3. U.S: Department of Health and Human Services. 2008, Washingtion, DC: Physical Activity Guidelines for Americans
  4. Centers for Disease Control and Prevention: U.S. Physical Activity Statistics. 2007, USA Government: State Demographic Data Comparison Atlanta, USA. Department of Health and Human Services
  5. Hamilton M, Healy G, Dunstan D, Zderic T, Owen N: Too little exercise and too much sitting: Inactivity physiology and the need for new recommendations on sedentary behavior. Current Cardiovascular Risk Reports. 2008, 2 (4): 292-298. 10.1007/s12170-008-0054-8.View Article
  6. Hamilton MT, Hamilton DG, Zderic TW: Role of Low Energy Expenditure and Sitting in Obesity, Metabolic Syndrome, Type 2 Diabetes, and Cardiovascular Disease. Diabetes. 2007, 56 (11): 2655-2667. 10.2337/db07-0882.View Article
  7. Hu FB: Television watching and other sedentary behaviors in relation to risk of obesity and type 2 diabetes mellitus in women. JAMA (Chicago, Ill). 2003, 289 (14): 1785.
  8. Katzmarzyk PT: Sitting time and mortality from all causes, cardiovascular disease, and cancer. Medicine and science in sports and exercise. 2009, 41 (5): 998-10.1249/MSS.0b013e3181930355.View Article
  9. Patel AV: Leisure time spent sitting in relation to total mortality in a prospective cohort of US adults. American journal of epidemiology. 2010, 172 (4): 419-10.1093/aje/kwq155.View Article
  10. Balboa-Castillo T, León-Muñoz LM, Graciani A, Rodríguez-Artalejo F, Guallar-Castillón P: Longitudinal association of physical activity and sedentary behavior during leisure time with health-related quality of life in community-dwelling older adults. 27 June 2011 edition. 2011
  11. Touvier M, Bertrais S, Charreire H, Vergnaud AC, Hercberg S, Oppert JM: Changes in leisure-time physical activity and sedentary behaviour at retirement: a prospective study in middle-aged French subjects. 2010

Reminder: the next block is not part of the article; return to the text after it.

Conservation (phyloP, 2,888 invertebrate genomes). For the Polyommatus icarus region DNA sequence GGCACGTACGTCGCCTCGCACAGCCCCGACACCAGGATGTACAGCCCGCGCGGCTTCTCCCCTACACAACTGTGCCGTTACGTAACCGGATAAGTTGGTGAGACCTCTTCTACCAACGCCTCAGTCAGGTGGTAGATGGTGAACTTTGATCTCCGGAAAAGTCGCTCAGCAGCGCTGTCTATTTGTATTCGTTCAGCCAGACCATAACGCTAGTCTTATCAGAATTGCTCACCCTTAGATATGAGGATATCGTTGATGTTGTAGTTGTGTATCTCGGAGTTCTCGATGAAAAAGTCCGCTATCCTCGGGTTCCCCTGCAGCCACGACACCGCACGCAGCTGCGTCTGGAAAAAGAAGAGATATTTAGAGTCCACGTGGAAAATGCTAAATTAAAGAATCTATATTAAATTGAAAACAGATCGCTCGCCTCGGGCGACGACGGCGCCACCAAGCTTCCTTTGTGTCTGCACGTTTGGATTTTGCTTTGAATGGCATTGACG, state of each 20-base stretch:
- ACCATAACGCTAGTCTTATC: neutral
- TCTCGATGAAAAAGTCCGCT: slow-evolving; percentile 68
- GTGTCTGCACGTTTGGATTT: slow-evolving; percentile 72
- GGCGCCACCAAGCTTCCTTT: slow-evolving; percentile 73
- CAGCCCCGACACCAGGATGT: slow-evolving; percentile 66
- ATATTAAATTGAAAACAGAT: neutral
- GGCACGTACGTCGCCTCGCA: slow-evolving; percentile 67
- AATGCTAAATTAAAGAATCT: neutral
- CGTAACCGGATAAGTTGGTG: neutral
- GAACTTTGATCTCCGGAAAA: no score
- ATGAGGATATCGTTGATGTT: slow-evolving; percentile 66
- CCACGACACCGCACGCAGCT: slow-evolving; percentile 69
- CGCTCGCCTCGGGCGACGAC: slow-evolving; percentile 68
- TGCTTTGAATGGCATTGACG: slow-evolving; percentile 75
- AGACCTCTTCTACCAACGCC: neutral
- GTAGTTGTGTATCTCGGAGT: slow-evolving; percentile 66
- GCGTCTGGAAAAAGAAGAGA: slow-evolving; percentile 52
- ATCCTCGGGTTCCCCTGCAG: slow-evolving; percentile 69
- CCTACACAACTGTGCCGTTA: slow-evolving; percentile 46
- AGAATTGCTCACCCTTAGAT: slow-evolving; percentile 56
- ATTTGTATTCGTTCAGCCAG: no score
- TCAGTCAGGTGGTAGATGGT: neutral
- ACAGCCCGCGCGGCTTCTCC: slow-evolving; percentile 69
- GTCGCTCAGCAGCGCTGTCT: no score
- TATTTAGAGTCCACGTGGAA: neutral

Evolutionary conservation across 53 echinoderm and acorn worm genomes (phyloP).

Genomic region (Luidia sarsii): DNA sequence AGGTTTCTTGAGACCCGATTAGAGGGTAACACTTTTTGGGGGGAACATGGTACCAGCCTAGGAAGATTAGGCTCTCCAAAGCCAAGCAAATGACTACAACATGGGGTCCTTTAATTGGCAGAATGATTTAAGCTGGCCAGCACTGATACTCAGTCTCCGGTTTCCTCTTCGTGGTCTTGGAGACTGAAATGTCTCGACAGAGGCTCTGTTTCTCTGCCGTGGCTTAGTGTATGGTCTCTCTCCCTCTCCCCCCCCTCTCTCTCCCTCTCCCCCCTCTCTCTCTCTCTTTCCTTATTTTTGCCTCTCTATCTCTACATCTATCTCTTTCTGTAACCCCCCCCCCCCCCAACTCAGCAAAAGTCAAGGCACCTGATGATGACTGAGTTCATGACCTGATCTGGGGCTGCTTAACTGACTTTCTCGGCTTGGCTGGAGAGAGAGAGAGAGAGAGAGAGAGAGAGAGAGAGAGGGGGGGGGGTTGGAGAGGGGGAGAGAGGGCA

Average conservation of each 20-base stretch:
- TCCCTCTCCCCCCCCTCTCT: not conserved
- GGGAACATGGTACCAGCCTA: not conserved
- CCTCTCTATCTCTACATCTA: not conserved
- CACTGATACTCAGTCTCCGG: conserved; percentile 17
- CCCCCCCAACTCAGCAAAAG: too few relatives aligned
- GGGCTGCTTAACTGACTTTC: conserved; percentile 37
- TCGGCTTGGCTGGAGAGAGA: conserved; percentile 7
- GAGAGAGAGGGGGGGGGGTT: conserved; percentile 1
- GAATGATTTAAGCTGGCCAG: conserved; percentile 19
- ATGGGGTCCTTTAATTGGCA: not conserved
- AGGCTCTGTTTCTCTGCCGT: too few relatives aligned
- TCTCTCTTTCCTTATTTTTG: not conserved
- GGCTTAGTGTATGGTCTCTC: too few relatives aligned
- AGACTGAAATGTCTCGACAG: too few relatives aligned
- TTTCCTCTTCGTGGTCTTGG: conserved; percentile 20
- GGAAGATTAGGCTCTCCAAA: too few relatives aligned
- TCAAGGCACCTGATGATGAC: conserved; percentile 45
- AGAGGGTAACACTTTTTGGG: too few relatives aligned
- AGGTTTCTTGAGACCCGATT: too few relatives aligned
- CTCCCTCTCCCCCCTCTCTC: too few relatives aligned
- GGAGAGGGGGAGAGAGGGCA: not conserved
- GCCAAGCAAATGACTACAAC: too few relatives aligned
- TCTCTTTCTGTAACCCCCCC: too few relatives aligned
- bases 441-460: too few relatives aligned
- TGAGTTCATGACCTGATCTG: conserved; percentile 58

12. National Health and Medical Research Council: 2011, Canberra, ACT: Australian Dietary Guidelines - draft
  13. World Health Organization: 2012, Geneva, Switzerland: World Health Statistics
  14. Kearney J: Food consumption trends and drivers. Phylosophical Transactions of the Royal Society Biological Sciences. 2010, 365: 2793-2807. 10.1098/rstb.2010.0149.View Article
  15. Morey MC, Snyder DC, Sloane R, Cohen HJ, Peterson B, Hartman TJ, Miller P, Mitchell DC, Demark-Wahnefried W: Effects of home-based diet and exercise on functional outcomes among older, overweight long-term cancer survivors. The Journal of the American Medical Association. 2009, 301 (18): 1883-1891. 10.1001/jama.2009.643.View Article
  16. Tudor-Locke C, Bell RC, Myers AM, Harris SB, Ecclestone NA, Lauzon N, Rodger NW: Controlled outcome evaluation of the First Step Program: a daily physical activity intervention for individuals with type II diabetes. Int J Obes Relat Metab Disord. 2003, 28 (1): 113-119.View Article
  17. Clark PG, Rossi JS, Greaney ML, Riebe DA, Greene GW, Saunders SD, Lees FD, Nigg CR: Intervening on Exercise and Nutrition in Older Adults: The Rhode Island SENIOR Project. Journal of Aging and Health. 2005, 17 (6): 753-778. 10.1177/0898264305281105.View Article
  18. Bernstein MA, Nelson ME, Tucker KL, Layne J, Johnson E, Nuernberger A, Castaneda C, Judge JO, Buchner D, Singh MF: A home-based nutrition intervention to increase consumption of fruits, vegetables, and calcium-rich foods in community dwelling elders. Journal of the American Dietetic Association. 2002, 102 (10): 1421-1422. 10.1016/S0002-8223(02)90315-9.View Article
  19. Villareal DT, Chode S, Parimi N, Sinacore DR, Hilton T, Armamento-Villareal R, Napoli N, Qualls C, Shah K: Weight Loss, Exercise, or Both and Physical Function in Obese Older Adults. New England Journal of Medicine. 2011, 364 (13): 1218-1229. 10.1056/NEJMoa1008234.View Article
  20. McClure J, Catz S, Ludman E, Richards J, Riggs K, Grothaus L: Feasibility and acceptability of a multiple risk factor intervention: The Step Up randomized pilot trial. BMC Public Health. 2011, 11 (1): 167-10.1186/1471-2458-11-167.View Article